I was lucky that nobody wrote much on how to shoot street photography, so that niche was wide open. Now there are a lot of blogs, websites, with good information on street photography. My job here is done.
Yet, there is no real useful information on photography entrepreneurship. We got lots of sites, resources on general entrepreneurship, but not specifically for photography. So I hope to build the platform — and create the information I wish I had when I started off. And also, I am one of the few photography bloggers I know who is making over $100,000 USD+ a year from photography workshops, selling products, etc — so I feel it is my ethical duty to share this information with you and the photo community.
VIII. How to hustle
So okay, you wanna hustle as a photographer. But how?
Step 1: Reduce your living expenses as little as possible.
For example, I don’t own a car, a smartphone, and I live in a small studio apartment or 1-bedroom apartment with Cindy.
If I wanna spend more than $4 on anything, I need to consult Cindy. I am horrible with money, and trust Cindy with all financial decisions.
I can feed myself on eggs and drink only water and coffee. Elon Musk fed himself on less than $2 a day in spaghetti and hot dogs, lived in his office with his brother, shared 1 laptop, took showers at the local YMCA. If Elon can do it; why can’t you?
Step 2: Work
You gotta work. You gotta hustle 12-14 hours a day, 7 days a week, for at least 5 years, before you can call yourself ‘successful.’
I wrote over 2,700+ blog posts for 6 years (on average 1-2 blog posts a day), 7 days a week, before I was able to become ‘successful’ and earn over $200,000 USD a year.
So friend, if you wanna be a better marketer, you gotta make sure your work shows your quality. So hustle hard.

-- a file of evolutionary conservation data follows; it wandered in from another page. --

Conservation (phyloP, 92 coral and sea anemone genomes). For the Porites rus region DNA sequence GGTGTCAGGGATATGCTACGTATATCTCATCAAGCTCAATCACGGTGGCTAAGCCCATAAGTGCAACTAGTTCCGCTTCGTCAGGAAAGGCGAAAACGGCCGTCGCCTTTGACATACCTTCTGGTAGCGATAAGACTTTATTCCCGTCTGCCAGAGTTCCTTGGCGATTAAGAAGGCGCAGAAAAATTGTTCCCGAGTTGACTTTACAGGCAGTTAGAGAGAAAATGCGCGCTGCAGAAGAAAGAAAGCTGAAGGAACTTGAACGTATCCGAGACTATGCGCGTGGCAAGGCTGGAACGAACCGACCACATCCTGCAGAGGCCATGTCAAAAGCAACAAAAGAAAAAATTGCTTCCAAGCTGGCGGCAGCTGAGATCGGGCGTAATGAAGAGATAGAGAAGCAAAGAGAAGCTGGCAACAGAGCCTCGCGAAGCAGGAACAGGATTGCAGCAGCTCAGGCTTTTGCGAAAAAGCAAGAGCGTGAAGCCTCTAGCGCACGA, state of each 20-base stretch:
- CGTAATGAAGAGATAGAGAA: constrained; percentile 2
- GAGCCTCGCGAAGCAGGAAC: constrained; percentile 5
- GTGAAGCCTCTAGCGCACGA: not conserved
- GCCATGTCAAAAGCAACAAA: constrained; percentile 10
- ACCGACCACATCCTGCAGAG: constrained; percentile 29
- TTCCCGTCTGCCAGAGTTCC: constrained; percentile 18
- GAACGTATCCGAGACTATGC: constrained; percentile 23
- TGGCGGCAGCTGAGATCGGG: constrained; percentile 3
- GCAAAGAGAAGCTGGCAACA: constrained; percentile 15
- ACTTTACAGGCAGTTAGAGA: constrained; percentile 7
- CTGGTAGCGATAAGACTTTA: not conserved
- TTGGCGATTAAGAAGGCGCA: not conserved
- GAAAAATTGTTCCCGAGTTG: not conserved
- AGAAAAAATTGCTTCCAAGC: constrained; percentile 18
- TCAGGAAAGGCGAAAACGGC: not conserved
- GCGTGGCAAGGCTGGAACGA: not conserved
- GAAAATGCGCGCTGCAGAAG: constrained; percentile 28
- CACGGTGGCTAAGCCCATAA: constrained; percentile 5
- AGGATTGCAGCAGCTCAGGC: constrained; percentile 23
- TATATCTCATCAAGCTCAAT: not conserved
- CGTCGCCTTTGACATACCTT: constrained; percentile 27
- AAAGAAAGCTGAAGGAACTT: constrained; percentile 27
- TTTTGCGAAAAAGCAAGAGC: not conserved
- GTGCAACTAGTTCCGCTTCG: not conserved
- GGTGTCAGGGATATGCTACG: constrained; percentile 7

Spend less time on distractions like email, social media, and business plans. Just make stuff and hustle.
Homework assignment: stop using email. Rather, post your phone number, and say you are contactable by text messages. Trust me, this will help you be more productive.
Homework assignment #2: uninstall email, Instagram, Facebook, and Snapchat from your phone. Rather, just listen to music on your phone.
Step 3. Don’t eat breakfast or lunch
Breakfast and lunch is a waste of time. Rather, just power up on espresso (no cream or sugar), or black coffee. Get immediately to work, and when you’re tired, just take a nap on the couch or your bed.
By not wasting time on breakfast or lunch, you will free up at least 1-2 hours a day, where you can build up your business or company.
And when you’re hungry, drink more water or black coffee, do chin-ups on a tree, or do pushups on the ground, or lunges, or do Yoga.
IX. Be the best you can be.
Don’t compete with others. Only compete with yourself.
Economics ain’t a fixed pie. Rather, as an entrepreneur, you can add more slices of the pie, and expand the pie for the whole market.
So know your potential is infinite. Nothing is holding you back.
At the gym, when I deadlift, I am only competing with myself from a week ago.
With business, hustle, and seek to improve yourself. Ignore everyone else.